READ EXODUS 29
God has given His people a design for holy, glorious, and beautiful priestly garments. These garments would remind God’s people that they were never forgotten by God and that one day He would walk among them, just as the priests were walking representations of the Tabernacle.
Chapter 29 outlines for us what is to happen once the garments are created. The garments that they wore were to be holy, but the priests themselves were to be consecrated, or set apart as holy, to be useful in service to God.
Read Exodus 29. What was involved in the consecration ceremony?
What did the priests specifically have to do?
What was to be sprinkled on the garments?
Does anything surprise you about this?
The garments may have been designed to be holy, but a problem remained: the priest wearing them was not. Even though his garments were designed to fit the glory of the Tabernacle, the man donning them was still riddled with deep, inherent sin.
Throughout the entire Tabernacle design we’re reminded of God’s holiness. How do you see the separation between sinful men and a holy God in the design of the Tabernacle?
What element in the Tabernacle design made a way for men to approach God? What were they to do there?
We are reminded from the very days of the garden fall: sin brings death. God promised Adam and Eve that death would result from their sin, and indeed it did. The first man and woman looked down on the nakedness of their shame and knew that everything they experienced of God’s presence had changed. And as they covered themselves with the first animal pelts ever in existence, they knew: sin brings death.
We can only imagine how real this promise was in the experience of the consecrated priests. As they bore on their shoulders and guts the names of every tribe in their nation – representing all their brothers and sisters before God – we are sure they felt the weight of God’s holiness and the burden of man’s sin. And as they placed their hands on the head of each animal to be sacrificed, and as they felt the rush of warm blood spill over their other hand and watched the animal slump on the ground they knew: sin brings death.
But God’s promise didn’t stop there. God didn’t just promise that sin would bring death and declare it the end of the story. He also promised that one day, one death would bring life. He promised that one day there would be a perfect sacrifice that would not be the result of separation between God and man, but would be the means by which man and God would be reconciled. Death, one day God promised, would bring life.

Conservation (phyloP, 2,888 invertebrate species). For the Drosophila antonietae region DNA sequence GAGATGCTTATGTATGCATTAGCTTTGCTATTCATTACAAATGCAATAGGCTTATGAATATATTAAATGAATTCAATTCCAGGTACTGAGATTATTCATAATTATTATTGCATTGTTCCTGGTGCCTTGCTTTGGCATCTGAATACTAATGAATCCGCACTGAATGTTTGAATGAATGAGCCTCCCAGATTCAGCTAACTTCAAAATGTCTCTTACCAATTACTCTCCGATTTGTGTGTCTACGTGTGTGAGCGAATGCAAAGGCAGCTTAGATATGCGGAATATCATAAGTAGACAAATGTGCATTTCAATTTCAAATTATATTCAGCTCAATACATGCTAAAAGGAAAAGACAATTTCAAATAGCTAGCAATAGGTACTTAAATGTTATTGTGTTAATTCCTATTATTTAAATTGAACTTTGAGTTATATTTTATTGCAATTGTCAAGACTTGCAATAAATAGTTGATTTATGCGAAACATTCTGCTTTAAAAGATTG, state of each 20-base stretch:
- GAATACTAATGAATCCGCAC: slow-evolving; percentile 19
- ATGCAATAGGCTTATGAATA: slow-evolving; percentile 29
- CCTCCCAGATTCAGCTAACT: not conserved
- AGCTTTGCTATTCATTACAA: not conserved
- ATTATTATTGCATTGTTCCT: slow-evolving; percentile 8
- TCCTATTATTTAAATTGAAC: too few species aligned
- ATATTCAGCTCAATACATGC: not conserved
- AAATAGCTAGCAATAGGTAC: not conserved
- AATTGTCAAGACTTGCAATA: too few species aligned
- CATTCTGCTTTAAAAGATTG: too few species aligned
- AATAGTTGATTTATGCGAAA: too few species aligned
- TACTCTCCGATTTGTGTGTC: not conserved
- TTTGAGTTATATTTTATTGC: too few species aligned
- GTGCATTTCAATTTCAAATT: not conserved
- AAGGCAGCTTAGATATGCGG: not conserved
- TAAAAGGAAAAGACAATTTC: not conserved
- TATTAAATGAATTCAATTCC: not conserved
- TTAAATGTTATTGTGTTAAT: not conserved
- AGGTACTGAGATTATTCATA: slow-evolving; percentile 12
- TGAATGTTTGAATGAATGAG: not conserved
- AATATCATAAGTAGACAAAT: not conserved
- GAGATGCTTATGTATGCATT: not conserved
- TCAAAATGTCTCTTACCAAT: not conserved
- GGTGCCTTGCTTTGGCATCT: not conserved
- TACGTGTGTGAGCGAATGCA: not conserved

The priestly garments were beautiful reminders of the men God had chosen to represent the people before Him. The priests who donned them had followed God’s commands down to the letter, and they literally wore the result of their obedience before God. But it wasn’t jewels or linen or precious metals that carried them into the presence of God: it was the blood of the sacrifice. The garments were incomplete without the mark of the blood of the sacrificed animals.
Friends, you and I, just like Israel, can be tempted to approach God with our best and most righteous traits in hand. We can wear all of our obedience, displaying it proudly before God; we can remind God of all the ways we have followed His call or obeyed His prompting. But that is not what gains us access to God. We approach Him, not with even the most precise obedience in hand, but with the blood of Christ. The only righteous garment God delights in seeing approach Him is the one covered by the blood of the perfect sacrifice, Jesus Christ. His blood – the blood of the perfect sacrifice, rolls back the curse of death. His blood, in the upside down way of the Kingdom of God, brings life.
How do you see the Gospel in this?
PRAY & REFLECT
Thank God that He has made a way for you to approach Him by the blood of the perfect sacrifice, Jesus. Confess to God that there is no other way for you to approach Him but through the blood of Jesus.